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What is cryptocurrency, and how does it work?

What is cryptocurrency, and how does it work?

| April 15, 2022

Few topics lead to as much disagreement between today’s savvy investors as cryptocurrency. Some true believers will shout from the rooftops that it’s the money of the future and the future of money. Some cynics will just as loudly declare that it’s the dodgiest scheme ever foisted on the public. There are lucky speculators who’ve turned a profit practically overnight, and there are hacking victims who’ve had to pony up a ransom in untraceable Bitcoin delivered to Deep-Web ne’er-do-wells. So what’s the truth about crypto?

First, it should be said that crypto investments can be genuinely very, very profitable — but they’re also much riskier than conventional stocks. Why? Because crypto trading is a form of currency exchange, which means it plays by different rules than the stock or bond markets. (In other words, it’s a form of speculation rather than investment.) And because crypto is a currency divorced from any actual country’s central bank, this currency exchange plays by different rules than traditional foreign exchanges, too.


Bitcoin, the world’s first decentralized cryptocurrency, was invented in 2008 using technology that, put very simply, could ensure that each unit was unique, in much the same way that every paper bill in your wallet is stamped with a serial number and various other anti-counterfeiting protections. Other cryptocurrencies followed suit, all using slightly different techniques to do a similar thing: ensure that each “coin” was unique — so it couldn’t be copied — but could be easily and anonymously exchanged.

The “crypto” part of the name comes from “cryptography,” or “writing code,” which can refer to both making the computer code that creates each unique coin and the encryption used to trade coins securely online. In fact, everything about cryptocurrency happens online, from the computer programs used to create the code for each unique coin to a transaction using a bitcoin (or a part of one) to buy something — a boat, a bicycle, or whatever a vendor is willing to sell.



The process to create the unique code for each new unit of currency is called “mining.” It isn’t instantaneous. It takes a computer 10 minutes to make the calculations for a new bitcoin. By comparison, each litecoin takes around 2.5 minutes, while the calculations for dogecoin, a lighthearted currency intended for very small transactions, produce 10,000 coins every minute with an absolute limit of 5 billion per year.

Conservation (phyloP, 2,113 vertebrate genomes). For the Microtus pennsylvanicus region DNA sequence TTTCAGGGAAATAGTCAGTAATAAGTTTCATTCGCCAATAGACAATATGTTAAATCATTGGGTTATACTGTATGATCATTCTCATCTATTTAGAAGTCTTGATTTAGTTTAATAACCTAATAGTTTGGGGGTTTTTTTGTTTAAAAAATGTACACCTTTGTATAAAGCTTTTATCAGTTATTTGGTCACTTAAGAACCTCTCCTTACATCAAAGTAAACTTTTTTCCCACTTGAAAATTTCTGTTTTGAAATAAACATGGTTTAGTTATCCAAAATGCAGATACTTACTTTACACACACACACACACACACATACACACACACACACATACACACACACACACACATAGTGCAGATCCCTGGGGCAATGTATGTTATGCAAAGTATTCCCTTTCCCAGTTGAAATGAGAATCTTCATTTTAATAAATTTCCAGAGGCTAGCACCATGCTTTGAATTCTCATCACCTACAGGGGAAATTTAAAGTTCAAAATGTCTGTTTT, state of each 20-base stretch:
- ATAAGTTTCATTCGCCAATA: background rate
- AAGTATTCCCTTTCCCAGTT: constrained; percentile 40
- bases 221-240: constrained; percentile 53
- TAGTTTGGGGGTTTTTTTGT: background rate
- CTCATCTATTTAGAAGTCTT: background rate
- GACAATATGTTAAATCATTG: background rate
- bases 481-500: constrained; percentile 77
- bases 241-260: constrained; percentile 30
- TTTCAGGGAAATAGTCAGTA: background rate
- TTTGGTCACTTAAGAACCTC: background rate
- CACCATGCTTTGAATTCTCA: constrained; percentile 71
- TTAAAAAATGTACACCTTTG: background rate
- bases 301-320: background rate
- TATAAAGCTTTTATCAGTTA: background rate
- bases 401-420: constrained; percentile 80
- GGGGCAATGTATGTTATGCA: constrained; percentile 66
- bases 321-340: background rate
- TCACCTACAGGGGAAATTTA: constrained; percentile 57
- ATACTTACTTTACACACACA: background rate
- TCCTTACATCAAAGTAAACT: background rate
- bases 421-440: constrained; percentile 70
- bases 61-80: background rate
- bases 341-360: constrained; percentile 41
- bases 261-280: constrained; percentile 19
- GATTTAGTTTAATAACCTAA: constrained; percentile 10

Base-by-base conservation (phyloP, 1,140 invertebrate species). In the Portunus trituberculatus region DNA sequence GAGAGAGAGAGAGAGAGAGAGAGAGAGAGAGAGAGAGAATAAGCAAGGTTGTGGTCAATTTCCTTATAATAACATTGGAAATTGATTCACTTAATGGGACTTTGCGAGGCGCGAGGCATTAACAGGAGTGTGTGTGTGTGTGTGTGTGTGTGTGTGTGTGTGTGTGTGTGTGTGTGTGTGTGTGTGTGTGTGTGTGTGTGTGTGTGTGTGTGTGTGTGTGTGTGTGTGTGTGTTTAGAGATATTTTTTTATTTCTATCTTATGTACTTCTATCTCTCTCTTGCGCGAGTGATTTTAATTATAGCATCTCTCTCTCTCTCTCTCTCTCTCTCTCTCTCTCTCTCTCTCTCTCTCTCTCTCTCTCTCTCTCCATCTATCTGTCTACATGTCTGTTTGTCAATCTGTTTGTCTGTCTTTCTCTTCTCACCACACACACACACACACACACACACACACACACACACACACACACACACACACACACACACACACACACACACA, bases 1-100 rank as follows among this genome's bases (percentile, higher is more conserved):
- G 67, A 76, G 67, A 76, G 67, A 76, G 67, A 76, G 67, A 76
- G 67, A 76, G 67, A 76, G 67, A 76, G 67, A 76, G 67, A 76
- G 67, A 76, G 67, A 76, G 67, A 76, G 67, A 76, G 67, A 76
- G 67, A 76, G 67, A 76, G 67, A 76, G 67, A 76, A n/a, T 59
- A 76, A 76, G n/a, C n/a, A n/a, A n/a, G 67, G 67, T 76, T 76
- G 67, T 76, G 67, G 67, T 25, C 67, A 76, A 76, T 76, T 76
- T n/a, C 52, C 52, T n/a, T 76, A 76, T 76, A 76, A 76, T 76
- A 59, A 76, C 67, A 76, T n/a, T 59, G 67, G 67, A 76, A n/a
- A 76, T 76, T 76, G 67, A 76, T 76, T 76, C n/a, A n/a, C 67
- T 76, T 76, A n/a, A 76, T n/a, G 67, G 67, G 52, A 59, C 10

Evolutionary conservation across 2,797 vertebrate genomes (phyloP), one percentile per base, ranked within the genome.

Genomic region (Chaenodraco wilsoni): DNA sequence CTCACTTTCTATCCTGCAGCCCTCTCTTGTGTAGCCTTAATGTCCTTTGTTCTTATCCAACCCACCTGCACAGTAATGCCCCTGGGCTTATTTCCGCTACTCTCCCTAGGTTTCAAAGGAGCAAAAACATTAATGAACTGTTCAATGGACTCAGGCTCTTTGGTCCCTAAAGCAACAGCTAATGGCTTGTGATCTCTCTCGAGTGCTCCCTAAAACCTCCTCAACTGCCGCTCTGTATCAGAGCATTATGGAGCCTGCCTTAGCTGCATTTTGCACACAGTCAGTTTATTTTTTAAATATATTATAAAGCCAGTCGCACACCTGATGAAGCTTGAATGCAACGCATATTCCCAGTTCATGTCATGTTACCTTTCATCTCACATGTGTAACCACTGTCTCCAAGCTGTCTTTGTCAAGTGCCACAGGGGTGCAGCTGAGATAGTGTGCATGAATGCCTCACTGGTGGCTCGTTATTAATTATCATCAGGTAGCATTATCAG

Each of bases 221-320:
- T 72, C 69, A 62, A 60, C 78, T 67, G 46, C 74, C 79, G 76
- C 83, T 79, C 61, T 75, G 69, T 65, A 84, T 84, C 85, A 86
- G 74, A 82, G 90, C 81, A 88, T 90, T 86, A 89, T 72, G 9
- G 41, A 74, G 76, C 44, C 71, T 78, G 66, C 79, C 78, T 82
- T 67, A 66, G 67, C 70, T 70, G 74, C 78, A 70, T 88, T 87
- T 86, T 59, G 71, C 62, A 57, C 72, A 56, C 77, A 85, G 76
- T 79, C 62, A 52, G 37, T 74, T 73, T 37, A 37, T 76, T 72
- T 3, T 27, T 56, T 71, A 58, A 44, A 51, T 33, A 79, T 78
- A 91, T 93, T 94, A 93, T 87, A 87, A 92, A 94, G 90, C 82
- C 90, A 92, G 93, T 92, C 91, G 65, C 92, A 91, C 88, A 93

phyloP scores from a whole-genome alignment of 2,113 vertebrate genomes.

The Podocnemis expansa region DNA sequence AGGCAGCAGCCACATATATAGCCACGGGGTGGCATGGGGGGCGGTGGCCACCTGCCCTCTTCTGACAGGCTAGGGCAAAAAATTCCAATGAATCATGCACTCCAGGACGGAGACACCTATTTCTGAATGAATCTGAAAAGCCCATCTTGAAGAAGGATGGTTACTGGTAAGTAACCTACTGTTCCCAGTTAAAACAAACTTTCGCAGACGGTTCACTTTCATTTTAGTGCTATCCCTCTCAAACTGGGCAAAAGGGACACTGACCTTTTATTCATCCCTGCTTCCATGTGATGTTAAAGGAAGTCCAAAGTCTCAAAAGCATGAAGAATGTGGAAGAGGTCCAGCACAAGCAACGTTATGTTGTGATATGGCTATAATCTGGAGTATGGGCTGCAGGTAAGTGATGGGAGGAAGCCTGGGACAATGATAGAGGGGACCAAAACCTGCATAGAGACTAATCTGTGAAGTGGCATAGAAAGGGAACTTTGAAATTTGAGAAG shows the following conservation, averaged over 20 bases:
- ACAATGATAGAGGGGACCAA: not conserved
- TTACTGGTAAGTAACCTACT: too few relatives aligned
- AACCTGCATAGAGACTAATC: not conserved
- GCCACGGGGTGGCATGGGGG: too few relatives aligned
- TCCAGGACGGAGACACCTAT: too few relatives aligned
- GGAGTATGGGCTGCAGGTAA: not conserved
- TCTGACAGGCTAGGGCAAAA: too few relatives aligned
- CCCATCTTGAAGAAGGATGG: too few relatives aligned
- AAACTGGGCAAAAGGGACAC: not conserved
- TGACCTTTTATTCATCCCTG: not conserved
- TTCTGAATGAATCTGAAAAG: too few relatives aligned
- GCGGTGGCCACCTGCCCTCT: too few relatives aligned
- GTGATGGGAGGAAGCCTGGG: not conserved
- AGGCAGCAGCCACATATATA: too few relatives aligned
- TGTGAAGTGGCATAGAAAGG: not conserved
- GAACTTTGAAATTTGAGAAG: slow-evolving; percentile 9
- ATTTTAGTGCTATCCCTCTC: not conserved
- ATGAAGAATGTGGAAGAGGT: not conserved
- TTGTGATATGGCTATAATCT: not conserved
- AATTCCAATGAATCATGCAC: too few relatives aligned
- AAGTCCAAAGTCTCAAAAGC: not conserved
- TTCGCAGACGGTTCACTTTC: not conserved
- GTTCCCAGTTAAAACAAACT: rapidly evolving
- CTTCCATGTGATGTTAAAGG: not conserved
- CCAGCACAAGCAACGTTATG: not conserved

If you’ve heard criticisms of the environmental costs of cryptocurrency, this is what that’s about: The calculations used to make each new coin are so complex, banks of computers have to run constantly, draining enormous amounts of electricity and generating significant amounts of heat. Most cryptocurrencies are designed to gradually produce fewer and fewer coins until production stops, capping the total number of coins available to ensure they appreciate in value.

The unique code for each coin — that is, each unit of cryptocurrency — is called a “block,” and each currency records those blocks in a kind of ledger. But unlike the pages of a physical, real-world book, these ledgers are shared in a distributed network, a chain of related blocks that’s better known as a “blockchain.” The ledgers are open to the public and mathematically verifiable, so anyone and everyone can check them for accuracy. (Other blockchain applications like NFTs do different things that rely on the same authentication system.)

It took a few years, but by now just about everyone trusts the security of this system: coins can’t be counterfeited. However, they can still be stolen: Safeguards on currency exchanges or marketplaces, like Coinbase or Bitmart, are only as secure as any other computer network. 


So is crypto a good investment or not? Unfortunately, the only responsible answer is, “It depends.” Cryptocurrencies react differently to market pressures and other, even less predictable stimuli. A single tweet from Elon Musk, for example, has caused a significant, temporary spike in the price of dogecoin on more than one occasion. New currencies come and go in an environment that can be conducive to dreamers and scammers. On the other hand, cryptocurrency, in general, is here to stay. The nation of El Salvador even officially made bitcoin legal tender in September 2021.

There are also indirect investment options where people buy shares in companies or exchanges that do business with crypto, like Venmo, PayPal, Coinbase, or even the CME Group, which does crypto futures trading. But still, be aware that most of these entities aren’t working within a fully formed regulatory framework, so things can change as rapidly for them as for a tech start-up. This can mean extreme volatility or even loss of all investments.

Before making any major moves, do as much research as you can, and speak to our financial advisors about your overall investment needs and risk tolerance.

Cetera does not offer any direct investments, endorsement, or advice as it relates to Bitcoin or any crypto currency.